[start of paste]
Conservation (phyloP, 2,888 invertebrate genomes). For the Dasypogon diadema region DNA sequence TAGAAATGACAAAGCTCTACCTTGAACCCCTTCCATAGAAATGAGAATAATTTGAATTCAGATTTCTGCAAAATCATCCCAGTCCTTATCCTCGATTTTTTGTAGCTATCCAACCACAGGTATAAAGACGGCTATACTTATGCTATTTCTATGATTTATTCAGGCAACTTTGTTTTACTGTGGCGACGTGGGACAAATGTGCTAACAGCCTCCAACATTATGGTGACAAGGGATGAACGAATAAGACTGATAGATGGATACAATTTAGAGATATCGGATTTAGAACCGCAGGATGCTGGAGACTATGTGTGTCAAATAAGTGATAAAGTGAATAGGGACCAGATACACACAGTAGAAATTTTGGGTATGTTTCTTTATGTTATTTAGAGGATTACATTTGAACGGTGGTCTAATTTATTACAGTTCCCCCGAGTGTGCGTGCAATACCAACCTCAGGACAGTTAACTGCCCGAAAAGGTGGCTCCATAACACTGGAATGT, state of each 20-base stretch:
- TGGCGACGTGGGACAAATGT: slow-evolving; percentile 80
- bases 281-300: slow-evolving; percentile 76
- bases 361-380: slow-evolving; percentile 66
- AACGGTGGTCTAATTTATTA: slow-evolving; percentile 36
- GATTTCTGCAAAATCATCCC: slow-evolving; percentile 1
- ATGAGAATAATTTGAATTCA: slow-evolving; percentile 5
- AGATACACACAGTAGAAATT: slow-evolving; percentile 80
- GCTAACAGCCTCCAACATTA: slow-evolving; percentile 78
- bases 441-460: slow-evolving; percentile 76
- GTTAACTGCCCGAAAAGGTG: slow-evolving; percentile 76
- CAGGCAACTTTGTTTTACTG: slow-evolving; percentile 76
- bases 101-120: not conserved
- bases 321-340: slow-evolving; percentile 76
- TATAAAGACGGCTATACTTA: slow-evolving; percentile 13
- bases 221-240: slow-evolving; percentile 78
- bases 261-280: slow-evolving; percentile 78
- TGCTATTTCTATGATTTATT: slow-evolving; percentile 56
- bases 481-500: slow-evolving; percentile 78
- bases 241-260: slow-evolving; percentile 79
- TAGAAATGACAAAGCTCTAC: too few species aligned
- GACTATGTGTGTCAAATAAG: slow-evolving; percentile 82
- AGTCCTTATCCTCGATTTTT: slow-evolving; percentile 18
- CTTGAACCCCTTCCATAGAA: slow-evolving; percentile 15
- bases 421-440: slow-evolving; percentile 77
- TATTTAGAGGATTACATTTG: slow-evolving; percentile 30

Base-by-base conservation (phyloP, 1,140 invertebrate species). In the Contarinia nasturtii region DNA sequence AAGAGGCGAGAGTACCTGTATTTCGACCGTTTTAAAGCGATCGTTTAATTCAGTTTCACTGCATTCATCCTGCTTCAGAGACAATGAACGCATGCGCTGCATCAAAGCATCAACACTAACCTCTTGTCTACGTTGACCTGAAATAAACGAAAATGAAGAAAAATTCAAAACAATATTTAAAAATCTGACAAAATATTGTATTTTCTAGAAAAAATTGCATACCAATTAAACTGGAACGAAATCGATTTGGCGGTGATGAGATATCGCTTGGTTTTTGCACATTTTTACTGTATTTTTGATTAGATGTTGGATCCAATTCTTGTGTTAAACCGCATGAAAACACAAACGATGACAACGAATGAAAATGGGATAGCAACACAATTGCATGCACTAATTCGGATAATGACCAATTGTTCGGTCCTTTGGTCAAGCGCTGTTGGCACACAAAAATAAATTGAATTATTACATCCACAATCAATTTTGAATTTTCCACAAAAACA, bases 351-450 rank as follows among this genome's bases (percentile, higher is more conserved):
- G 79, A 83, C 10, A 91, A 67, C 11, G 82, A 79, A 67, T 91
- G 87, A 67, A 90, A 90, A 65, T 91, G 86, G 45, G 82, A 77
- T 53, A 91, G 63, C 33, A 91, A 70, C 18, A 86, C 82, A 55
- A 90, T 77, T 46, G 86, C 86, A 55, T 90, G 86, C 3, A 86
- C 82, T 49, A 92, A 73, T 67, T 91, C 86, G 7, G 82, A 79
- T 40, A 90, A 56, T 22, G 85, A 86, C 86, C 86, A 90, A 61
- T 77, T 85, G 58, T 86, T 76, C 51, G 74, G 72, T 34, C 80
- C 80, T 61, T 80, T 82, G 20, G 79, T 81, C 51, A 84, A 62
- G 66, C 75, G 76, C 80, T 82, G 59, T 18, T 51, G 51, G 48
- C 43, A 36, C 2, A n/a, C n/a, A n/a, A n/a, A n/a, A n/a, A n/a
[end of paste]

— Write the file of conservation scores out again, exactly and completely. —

Conservation (phyloP, 2,888 invertebrate genomes). For the Dasypogon diadema region DNA sequence TAGAAATGACAAAGCTCTACCTTGAACCCCTTCCATAGAAATGAGAATAATTTGAATTCAGATTTCTGCAAAATCATCCCAGTCCTTATCCTCGATTTTTTGTAGCTATCCAACCACAGGTATAAAGACGGCTATACTTATGCTATTTCTATGATTTATTCAGGCAACTTTGTTTTACTGTGGCGACGTGGGACAAATGTGCTAACAGCCTCCAACATTATGGTGACAAGGGATGAACGAATAAGACTGATAGATGGATACAATTTAGAGATATCGGATTTAGAACCGCAGGATGCTGGAGACTATGTGTGTCAAATAAGTGATAAAGTGAATAGGGACCAGATACACACAGTAGAAATTTTGGGTATGTTTCTTTATGTTATTTAGAGGATTACATTTGAACGGTGGTCTAATTTATTACAGTTCCCCCGAGTGTGCGTGCAATACCAACCTCAGGACAGTTAACTGCCCGAAAAGGTGGCTCCATAACACTGGAATGT, state of each 20-base stretch:
- TGGCGACGTGGGACAAATGT: slow-evolving; percentile 80
- bases 281-300: slow-evolving; percentile 76
- bases 361-380: slow-evolving; percentile 66
- AACGGTGGTCTAATTTATTA: slow-evolving; percentile 36
- GATTTCTGCAAAATCATCCC: slow-evolving; percentile 1
- ATGAGAATAATTTGAATTCA: slow-evolving; percentile 5
- AGATACACACAGTAGAAATT: slow-evolving; percentile 80
- GCTAACAGCCTCCAACATTA: slow-evolving; percentile 78
- bases 441-460: slow-evolving; percentile 76
- GTTAACTGCCCGAAAAGGTG: slow-evolving; percentile 76
- CAGGCAACTTTGTTTTACTG: slow-evolving; percentile 76
- bases 101-120: not conserved
- bases 321-340: slow-evolving; percentile 76
- TATAAAGACGGCTATACTTA: slow-evolving; percentile 13
- bases 221-240: slow-evolving; percentile 78
- bases 261-280: slow-evolving; percentile 78
- TGCTATTTCTATGATTTATT: slow-evolving; percentile 56
- bases 481-500: slow-evolving; percentile 78
- bases 241-260: slow-evolving; percentile 79
- TAGAAATGACAAAGCTCTAC: too few species aligned
- GACTATGTGTGTCAAATAAG: slow-evolving; percentile 82
- AGTCCTTATCCTCGATTTTT: slow-evolving; percentile 18
- CTTGAACCCCTTCCATAGAA: slow-evolving; percentile 15
- bases 421-440: slow-evolving; percentile 77
- TATTTAGAGGATTACATTTG: slow-evolving; percentile 30

Base-by-base conservation (phyloP, 1,140 invertebrate species). In the Contarinia nasturtii region DNA sequence AAGAGGCGAGAGTACCTGTATTTCGACCGTTTTAAAGCGATCGTTTAATTCAGTTTCACTGCATTCATCCTGCTTCAGAGACAATGAACGCATGCGCTGCATCAAAGCATCAACACTAACCTCTTGTCTACGTTGACCTGAAATAAACGAAAATGAAGAAAAATTCAAAACAATATTTAAAAATCTGACAAAATATTGTATTTTCTAGAAAAAATTGCATACCAATTAAACTGGAACGAAATCGATTTGGCGGTGATGAGATATCGCTTGGTTTTTGCACATTTTTACTGTATTTTTGATTAGATGTTGGATCCAATTCTTGTGTTAAACCGCATGAAAACACAAACGATGACAACGAATGAAAATGGGATAGCAACACAATTGCATGCACTAATTCGGATAATGACCAATTGTTCGGTCCTTTGGTCAAGCGCTGTTGGCACACAAAAATAAATTGAATTATTACATCCACAATCAATTTTGAATTTTCCACAAAAACA, bases 351-450 rank as follows among this genome's bases (percentile, higher is more conserved):
- G 79, A 83, C 10, A 91, A 67, C 11, G 82, A 79, A 67, T 91
- G 87, A 67, A 90, A 90, A 65, T 91, G 86, G 45, G 82, A 77
- T 53, A 91, G 63, C 33, A 91, A 70, C 18, A 86, C 82, A 55
- A 90, T 77, T 46, G 86, C 86, A 55, T 90, G 86, C 3, A 86
- C 82, T 49, A 92, A 73, T 67, T 91, C 86, G 7, G 82, A 79
- T 40, A 90, A 56, T 22, G 85, A 86, C 86, C 86, A 90, A 61
- T 77, T 85, G 58, T 86, T 76, C 51, G 74, G 72, T 34, C 80
- C 80, T 61, T 80, T 82, G 20, G 79, T 81, C 51, A 84, A 62
- G 66, C 75, G 76, C 80, T 82, G 59, T 18, T 51, G 51, G 48
- C 43, A 36, C 2, A n/a, C n/a, A n/a, A n/a, A n/a, A n/a, A n/a